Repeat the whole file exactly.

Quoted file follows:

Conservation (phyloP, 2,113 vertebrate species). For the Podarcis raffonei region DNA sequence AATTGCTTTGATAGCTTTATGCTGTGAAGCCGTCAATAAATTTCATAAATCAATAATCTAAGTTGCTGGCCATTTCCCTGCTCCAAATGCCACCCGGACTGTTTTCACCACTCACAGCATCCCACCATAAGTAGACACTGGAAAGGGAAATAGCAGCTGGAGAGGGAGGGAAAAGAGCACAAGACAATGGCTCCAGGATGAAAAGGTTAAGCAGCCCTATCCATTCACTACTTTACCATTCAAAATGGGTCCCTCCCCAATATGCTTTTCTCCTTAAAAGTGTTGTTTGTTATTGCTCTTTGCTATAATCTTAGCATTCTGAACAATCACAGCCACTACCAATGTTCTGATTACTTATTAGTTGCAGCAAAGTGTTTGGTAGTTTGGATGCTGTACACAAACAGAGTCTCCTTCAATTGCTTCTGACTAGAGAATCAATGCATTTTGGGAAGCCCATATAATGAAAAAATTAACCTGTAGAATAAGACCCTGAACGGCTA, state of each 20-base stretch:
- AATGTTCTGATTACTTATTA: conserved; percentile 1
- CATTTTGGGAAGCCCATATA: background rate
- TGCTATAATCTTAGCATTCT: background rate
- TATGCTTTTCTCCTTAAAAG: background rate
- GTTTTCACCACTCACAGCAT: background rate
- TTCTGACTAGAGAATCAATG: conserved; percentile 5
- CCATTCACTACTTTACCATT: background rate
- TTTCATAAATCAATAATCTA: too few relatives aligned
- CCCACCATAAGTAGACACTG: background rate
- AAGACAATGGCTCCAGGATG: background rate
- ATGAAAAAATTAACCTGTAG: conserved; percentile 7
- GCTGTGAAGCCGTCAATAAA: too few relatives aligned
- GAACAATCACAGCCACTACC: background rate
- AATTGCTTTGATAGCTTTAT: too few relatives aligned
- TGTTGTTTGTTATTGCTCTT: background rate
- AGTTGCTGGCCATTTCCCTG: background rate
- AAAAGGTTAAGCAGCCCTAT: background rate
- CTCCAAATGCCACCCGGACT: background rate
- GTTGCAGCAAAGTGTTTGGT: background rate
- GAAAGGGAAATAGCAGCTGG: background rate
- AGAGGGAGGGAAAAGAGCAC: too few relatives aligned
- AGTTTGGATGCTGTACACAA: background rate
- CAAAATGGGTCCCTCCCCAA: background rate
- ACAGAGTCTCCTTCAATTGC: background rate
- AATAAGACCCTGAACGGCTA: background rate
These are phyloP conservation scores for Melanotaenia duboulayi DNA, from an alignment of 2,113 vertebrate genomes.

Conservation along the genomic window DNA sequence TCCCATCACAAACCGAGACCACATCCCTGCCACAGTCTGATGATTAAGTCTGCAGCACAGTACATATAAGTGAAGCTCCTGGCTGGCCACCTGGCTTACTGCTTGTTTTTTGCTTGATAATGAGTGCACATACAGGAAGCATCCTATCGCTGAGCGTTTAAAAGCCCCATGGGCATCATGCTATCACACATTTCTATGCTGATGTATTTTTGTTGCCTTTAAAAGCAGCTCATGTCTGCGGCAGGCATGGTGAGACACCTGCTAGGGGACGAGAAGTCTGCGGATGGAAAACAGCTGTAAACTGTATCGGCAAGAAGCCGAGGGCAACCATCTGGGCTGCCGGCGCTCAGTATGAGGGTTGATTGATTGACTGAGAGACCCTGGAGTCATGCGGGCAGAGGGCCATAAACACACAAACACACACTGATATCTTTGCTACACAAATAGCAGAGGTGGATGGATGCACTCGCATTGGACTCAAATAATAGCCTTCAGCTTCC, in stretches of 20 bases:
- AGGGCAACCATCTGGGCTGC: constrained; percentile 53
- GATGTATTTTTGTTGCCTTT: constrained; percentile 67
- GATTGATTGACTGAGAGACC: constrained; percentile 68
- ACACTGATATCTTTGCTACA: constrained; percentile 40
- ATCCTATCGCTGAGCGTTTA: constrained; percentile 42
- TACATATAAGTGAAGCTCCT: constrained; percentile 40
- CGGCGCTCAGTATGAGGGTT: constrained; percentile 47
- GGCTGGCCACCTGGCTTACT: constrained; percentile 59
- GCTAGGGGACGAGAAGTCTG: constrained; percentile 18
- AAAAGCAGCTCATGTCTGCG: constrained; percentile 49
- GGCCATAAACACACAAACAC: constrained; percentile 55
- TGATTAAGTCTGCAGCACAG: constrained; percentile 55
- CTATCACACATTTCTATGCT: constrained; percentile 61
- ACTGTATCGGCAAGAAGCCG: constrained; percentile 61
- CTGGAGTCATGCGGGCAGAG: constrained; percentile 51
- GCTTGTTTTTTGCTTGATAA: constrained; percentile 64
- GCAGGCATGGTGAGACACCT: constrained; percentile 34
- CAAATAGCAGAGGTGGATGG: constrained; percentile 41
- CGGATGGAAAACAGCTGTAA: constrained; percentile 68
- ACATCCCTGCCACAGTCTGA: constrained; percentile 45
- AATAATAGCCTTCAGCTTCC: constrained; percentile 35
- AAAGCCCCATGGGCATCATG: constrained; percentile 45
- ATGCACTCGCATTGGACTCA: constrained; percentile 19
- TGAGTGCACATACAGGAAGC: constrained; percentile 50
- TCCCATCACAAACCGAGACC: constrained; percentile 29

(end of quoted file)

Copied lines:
Conservation (phyloP, 2,113 vertebrate species). For the Podarcis raffonei region DNA sequence AATTGCTTTGATAGCTTTATGCTGTGAAGCCGTCAATAAATTTCATAAATCAATAATCTAAGTTGCTGGCCATTTCCCTGCTCCAAATGCCACCCGGACTGTTTTCACCACTCACAGCATCCCACCATAAGTAGACACTGGAAAGGGAAATAGCAGCTGGAGAGGGAGGGAAAAGAGCACAAGACAATGGCTCCAGGATGAAAAGGTTAAGCAGCCCTATCCATTCACTACTTTACCATTCAAAATGGGTCCCTCCCCAATATGCTTTTCTCCTTAAAAGTGTTGTTTGTTATTGCTCTTTGCTATAATCTTAGCATTCTGAACAATCACAGCCACTACCAATGTTCTGATTACTTATTAGTTGCAGCAAAGTGTTTGGTAGTTTGGATGCTGTACACAAACAGAGTCTCCTTCAATTGCTTCTGACTAGAGAATCAATGCATTTTGGGAAGCCCATATAATGAAAAAATTAACCTGTAGAATAAGACCCTGAACGGCTA, state of each 20-base stretch:
- AATGTTCTGATTACTTATTA: conserved; percentile 1
- CATTTTGGGAAGCCCATATA: background rate
- TGCTATAATCTTAGCATTCT: background rate
- TATGCTTTTCTCCTTAAAAG: background rate
- GTTTTCACCACTCACAGCAT: background rate
- TTCTGACTAGAGAATCAATG: conserved; percentile 5
- CCATTCACTACTTTACCATT: background rate
- TTTCATAAATCAATAATCTA: too few relatives aligned
- CCCACCATAAGTAGACACTG: background rate
- AAGACAATGGCTCCAGGATG: background rate
- ATGAAAAAATTAACCTGTAG: conserved; percentile 7
- GCTGTGAAGCCGTCAATAAA: too few relatives aligned
- GAACAATCACAGCCACTACC: background rate
- AATTGCTTTGATAGCTTTAT: too few relatives aligned
- TGTTGTTTGTTATTGCTCTT: background rate
- AGTTGCTGGCCATTTCCCTG: background rate
- AAAAGGTTAAGCAGCCCTAT: background rate
- CTCCAAATGCCACCCGGACT: background rate
- GTTGCAGCAAAGTGTTTGGT: background rate
- GAAAGGGAAATAGCAGCTGG: background rate
- AGAGGGAGGGAAAAGAGCAC: too few relatives aligned
- AGTTTGGATGCTGTACACAA: background rate
- CAAAATGGGTCCCTCCCCAA: background rate
- ACAGAGTCTCCTTCAATTGC: background rate
- AATAAGACCCTGAACGGCTA: background rate
These are phyloP conservation scores for Melanotaenia duboulayi DNA, from an alignment of 2,113 vertebrate genomes.

Conservation along the genomic window DNA sequence TCCCATCACAAACCGAGACCACATCCCTGCCACAGTCTGATGATTAAGTCTGCAGCACAGTACATATAAGTGAAGCTCCTGGCTGGCCACCTGGCTTACTGCTTGTTTTTTGCTTGATAATGAGTGCACATACAGGAAGCATCCTATCGCTGAGCGTTTAAAAGCCCCATGGGCATCATGCTATCACACATTTCTATGCTGATGTATTTTTGTTGCCTTTAAAAGCAGCTCATGTCTGCGGCAGGCATGGTGAGACACCTGCTAGGGGACGAGAAGTCTGCGGATGGAAAACAGCTGTAAACTGTATCGGCAAGAAGCCGAGGGCAACCATCTGGGCTGCCGGCGCTCAGTATGAGGGTTGATTGATTGACTGAGAGACCCTGGAGTCATGCGGGCAGAGGGCCATAAACACACAAACACACACTGATATCTTTGCTACACAAATAGCAGAGGTGGATGGATGCACTCGCATTGGACTCAAATAATAGCCTTCAGCTTCC, in stretches of 20 bases:
- AGGGCAACCATCTGGGCTGC: constrained; percentile 53
- GATGTATTTTTGTTGCCTTT: constrained; percentile 67
- GATTGATTGACTGAGAGACC: constrained; percentile 68
- ACACTGATATCTTTGCTACA: constrained; percentile 40
- ATCCTATCGCTGAGCGTTTA: constrained; percentile 42
- TACATATAAGTGAAGCTCCT: constrained; percentile 40
- CGGCGCTCAGTATGAGGGTT: constrained; percentile 47
- GGCTGGCCACCTGGCTTACT: constrained; percentile 59
- GCTAGGGGACGAGAAGTCTG: constrained; percentile 18
- AAAAGCAGCTCATGTCTGCG: constrained; percentile 49
- GGCCATAAACACACAAACAC: constrained; percentile 55
- TGATTAAGTCTGCAGCACAG: constrained; percentile 55
- CTATCACACATTTCTATGCT: constrained; percentile 61
- ACTGTATCGGCAAGAAGCCG: constrained; percentile 61
- CTGGAGTCATGCGGGCAGAG: constrained; percentile 51
- GCTTGTTTTTTGCTTGATAA: constrained; percentile 64
- GCAGGCATGGTGAGACACCT: constrained; percentile 34
- CAAATAGCAGAGGTGGATGG: constrained; percentile 41
- CGGATGGAAAACAGCTGTAA: constrained; percentile 68
- ACATCCCTGCCACAGTCTGA: constrained; percentile 45
- AATAATAGCCTTCAGCTTCC: constrained; percentile 35
- AAAGCCCCATGGGCATCATG: constrained; percentile 45
- ATGCACTCGCATTGGACTCA: constrained; percentile 19
- TGAGTGCACATACAGGAAGC: constrained; percentile 50
- TCCCATCACAAACCGAGACC: constrained; percentile 29